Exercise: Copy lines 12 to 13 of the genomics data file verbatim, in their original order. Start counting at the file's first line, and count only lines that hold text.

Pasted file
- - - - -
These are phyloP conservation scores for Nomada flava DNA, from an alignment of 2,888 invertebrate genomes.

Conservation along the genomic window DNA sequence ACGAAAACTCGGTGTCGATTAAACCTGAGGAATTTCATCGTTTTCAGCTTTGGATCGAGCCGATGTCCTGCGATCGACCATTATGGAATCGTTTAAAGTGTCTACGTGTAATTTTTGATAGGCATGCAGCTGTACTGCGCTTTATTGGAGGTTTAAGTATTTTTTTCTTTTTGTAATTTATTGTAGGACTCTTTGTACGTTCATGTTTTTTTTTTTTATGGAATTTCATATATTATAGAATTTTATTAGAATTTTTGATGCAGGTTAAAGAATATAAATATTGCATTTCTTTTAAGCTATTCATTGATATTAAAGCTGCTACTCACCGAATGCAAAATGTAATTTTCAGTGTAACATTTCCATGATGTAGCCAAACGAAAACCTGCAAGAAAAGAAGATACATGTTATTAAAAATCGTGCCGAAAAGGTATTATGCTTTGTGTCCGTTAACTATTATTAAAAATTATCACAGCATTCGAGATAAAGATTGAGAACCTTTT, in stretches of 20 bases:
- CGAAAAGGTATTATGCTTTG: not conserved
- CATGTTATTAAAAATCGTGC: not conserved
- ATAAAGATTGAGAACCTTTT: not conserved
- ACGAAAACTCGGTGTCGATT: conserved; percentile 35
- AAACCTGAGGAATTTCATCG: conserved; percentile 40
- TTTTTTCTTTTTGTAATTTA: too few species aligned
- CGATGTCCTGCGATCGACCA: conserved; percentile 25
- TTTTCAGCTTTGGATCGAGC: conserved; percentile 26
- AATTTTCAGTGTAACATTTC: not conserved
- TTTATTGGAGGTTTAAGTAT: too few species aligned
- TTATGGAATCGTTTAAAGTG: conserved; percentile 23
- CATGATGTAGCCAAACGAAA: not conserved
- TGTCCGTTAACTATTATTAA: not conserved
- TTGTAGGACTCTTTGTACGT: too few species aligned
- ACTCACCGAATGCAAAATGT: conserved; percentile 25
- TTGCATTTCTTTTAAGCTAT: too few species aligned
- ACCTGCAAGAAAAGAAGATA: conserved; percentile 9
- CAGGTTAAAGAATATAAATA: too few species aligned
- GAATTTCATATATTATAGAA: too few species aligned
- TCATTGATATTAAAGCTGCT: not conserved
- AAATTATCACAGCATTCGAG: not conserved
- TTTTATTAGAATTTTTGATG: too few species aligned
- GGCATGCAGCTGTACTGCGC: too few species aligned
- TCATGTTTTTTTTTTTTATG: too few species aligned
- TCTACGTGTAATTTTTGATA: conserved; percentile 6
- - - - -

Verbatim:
- TTTATTGGAGGTTTAAGTAT: too few species aligned
- TTATGGAATCGTTTAAAGTG: conserved; percentile 23